Copper in the Arts

June 2014

Copper: A Friendly and Forgiving Metal

By Courtney H. Diener-Stokes

NecklaceKristal Romano necklace.

After artist and metalsmith Kristal Romano was laid off from her job as a bench jeweler at Ten Thousand Things in New York City, she had to make some lifestyle changes that ended up impacting her body of work. Money, debt and finance were overriding themes.

“My work with the housing bubbles – it’s because my house was stuck in the bubble,” Romano says of the wearable sculptures she made while the economy was crashing. “The work with the credit cards – that is my unemployment card, gas card, gold and platinum cards.”

As time progressed, Romano’s work still centers on value, but shifted from a different perspective.

“Instead of values set on money and finances, it’s more about personally, ‘what do you value?,' and that is different for everybody. I’m not trying to take a stand one way or the other, but I’m trying to strike a conversation on the topic of value,” she says. “The objects I’m choosing might have more of a sentimental attachment rather than related to what is going on in the economy.”

Copper is Romano’s go-to metal during the early stages of her creative process, for it’s versatility and affordability.

“If I’m experimenting with a piece, I don’t mind as much when I’m using copper,” she says. “Especially when using the fold forming technique where you are constantly folding, hammering, heating and clenching the work.”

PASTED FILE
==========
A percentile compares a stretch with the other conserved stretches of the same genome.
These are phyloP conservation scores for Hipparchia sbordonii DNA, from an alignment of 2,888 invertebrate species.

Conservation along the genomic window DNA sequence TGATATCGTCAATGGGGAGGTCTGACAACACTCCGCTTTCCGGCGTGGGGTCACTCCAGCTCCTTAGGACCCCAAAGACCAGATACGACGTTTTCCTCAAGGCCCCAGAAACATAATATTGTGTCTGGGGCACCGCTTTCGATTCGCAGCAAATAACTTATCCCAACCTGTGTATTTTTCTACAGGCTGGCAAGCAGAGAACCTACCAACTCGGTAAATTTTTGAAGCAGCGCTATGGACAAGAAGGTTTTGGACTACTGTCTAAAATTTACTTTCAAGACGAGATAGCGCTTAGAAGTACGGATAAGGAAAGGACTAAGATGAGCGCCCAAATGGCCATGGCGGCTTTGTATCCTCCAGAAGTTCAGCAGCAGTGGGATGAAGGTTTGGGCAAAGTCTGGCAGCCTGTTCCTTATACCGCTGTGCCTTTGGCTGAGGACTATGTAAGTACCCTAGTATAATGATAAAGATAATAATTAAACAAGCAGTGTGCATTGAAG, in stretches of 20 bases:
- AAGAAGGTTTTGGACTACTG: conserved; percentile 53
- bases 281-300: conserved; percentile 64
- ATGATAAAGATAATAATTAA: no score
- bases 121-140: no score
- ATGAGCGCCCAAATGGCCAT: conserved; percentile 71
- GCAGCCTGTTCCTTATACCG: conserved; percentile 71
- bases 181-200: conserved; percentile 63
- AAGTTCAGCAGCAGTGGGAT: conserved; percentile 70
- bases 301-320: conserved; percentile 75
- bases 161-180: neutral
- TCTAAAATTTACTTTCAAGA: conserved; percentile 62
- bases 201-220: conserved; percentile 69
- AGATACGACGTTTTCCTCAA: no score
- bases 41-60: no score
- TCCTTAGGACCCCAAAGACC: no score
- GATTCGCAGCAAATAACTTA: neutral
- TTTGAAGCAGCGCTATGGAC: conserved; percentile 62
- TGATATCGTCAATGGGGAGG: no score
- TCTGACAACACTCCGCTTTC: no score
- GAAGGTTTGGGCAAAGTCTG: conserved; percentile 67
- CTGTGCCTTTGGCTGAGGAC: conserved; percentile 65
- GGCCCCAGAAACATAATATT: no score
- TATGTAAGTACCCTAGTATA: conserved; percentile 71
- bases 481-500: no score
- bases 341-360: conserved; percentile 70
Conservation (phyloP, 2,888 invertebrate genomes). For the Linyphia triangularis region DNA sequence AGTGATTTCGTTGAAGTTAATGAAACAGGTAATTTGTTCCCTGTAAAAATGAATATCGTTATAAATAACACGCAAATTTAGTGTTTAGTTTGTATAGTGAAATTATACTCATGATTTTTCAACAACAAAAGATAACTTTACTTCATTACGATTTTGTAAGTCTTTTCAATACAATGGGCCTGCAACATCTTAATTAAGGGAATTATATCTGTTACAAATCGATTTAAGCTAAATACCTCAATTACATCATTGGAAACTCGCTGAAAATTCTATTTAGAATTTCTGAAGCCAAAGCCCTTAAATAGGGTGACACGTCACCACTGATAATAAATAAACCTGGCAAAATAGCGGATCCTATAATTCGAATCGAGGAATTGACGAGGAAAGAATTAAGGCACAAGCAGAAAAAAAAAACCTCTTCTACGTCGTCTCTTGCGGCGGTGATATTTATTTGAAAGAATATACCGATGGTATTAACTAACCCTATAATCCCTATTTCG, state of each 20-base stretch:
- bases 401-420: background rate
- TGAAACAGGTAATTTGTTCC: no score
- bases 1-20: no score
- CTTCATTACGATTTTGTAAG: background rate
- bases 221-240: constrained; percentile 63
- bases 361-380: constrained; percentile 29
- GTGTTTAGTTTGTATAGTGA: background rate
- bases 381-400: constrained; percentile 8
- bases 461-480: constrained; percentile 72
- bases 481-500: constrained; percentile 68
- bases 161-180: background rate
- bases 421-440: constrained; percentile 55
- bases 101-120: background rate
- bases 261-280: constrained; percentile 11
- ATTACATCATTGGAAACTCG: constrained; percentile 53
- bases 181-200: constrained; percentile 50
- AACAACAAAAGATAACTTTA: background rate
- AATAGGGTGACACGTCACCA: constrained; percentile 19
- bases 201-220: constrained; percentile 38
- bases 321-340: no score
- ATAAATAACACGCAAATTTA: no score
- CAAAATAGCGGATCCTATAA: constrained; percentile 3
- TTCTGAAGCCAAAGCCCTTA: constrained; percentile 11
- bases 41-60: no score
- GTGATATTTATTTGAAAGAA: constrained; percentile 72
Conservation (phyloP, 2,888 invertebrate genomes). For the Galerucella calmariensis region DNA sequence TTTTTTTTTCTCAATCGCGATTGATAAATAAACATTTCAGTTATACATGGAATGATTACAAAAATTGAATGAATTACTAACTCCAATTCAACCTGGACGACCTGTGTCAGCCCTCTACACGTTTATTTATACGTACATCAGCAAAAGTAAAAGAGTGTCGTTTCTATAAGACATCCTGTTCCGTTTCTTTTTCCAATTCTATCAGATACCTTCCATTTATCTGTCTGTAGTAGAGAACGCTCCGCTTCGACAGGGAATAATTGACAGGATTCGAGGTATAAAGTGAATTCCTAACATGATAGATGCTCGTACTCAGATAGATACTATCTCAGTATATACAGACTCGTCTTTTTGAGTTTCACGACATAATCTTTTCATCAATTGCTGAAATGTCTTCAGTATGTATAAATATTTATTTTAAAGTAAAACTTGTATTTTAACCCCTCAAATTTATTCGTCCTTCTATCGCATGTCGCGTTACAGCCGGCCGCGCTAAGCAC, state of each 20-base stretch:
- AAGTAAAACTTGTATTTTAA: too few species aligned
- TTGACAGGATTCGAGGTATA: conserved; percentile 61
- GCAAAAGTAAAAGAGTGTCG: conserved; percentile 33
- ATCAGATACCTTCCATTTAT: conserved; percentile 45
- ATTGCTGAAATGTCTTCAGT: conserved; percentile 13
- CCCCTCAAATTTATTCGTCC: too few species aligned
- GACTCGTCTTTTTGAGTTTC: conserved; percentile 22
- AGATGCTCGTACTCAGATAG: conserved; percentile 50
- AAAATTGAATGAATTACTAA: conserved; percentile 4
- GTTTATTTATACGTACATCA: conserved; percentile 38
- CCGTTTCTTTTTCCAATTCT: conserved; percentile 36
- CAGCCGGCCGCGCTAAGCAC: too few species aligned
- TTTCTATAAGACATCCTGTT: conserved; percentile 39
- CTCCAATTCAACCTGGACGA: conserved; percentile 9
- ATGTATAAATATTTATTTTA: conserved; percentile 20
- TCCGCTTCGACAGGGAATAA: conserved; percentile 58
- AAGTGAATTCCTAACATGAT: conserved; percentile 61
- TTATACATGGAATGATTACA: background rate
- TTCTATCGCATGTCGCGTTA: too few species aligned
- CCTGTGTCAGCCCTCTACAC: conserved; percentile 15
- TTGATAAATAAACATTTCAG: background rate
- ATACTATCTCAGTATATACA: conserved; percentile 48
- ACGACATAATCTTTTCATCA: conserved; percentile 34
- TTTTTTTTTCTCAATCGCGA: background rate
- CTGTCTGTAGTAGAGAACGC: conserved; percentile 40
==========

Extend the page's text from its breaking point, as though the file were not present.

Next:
BraceletKristal Romano copper folded bracelet.

Nostalgia also comes into play with copper for Romano.

“It’s the first piece of metal you are ever handed in school, “ she says, recalling her days at Kutztown University in Pennsylvania when she majored in sculpture as an undergrad. “The smell of sanding it and filing it – I’m fond of that because it’s an old memory.”

Romano, who has an M.F.A. from Montclair State University in New Jersey, is fond of liver of sulfur patina.

Her line of jewelry, sold at Etsy  and Peters Valley School of Craft in Layton, NJ where she is currently an artist fellow and studio manager, involves torched fired enamel on copper.

“I’m always using copper and I’m choosing to do the torch fired because I can control the results and overfire it to get the different effect,” Romano says. “You use copper because it is less expensive, friendly and forgiving.”

Resources:

Artist/metalsmith, Kristal Romano, demonstrates enameling her copper jewelry creations.

Kristal Romano, Clifton, NJ

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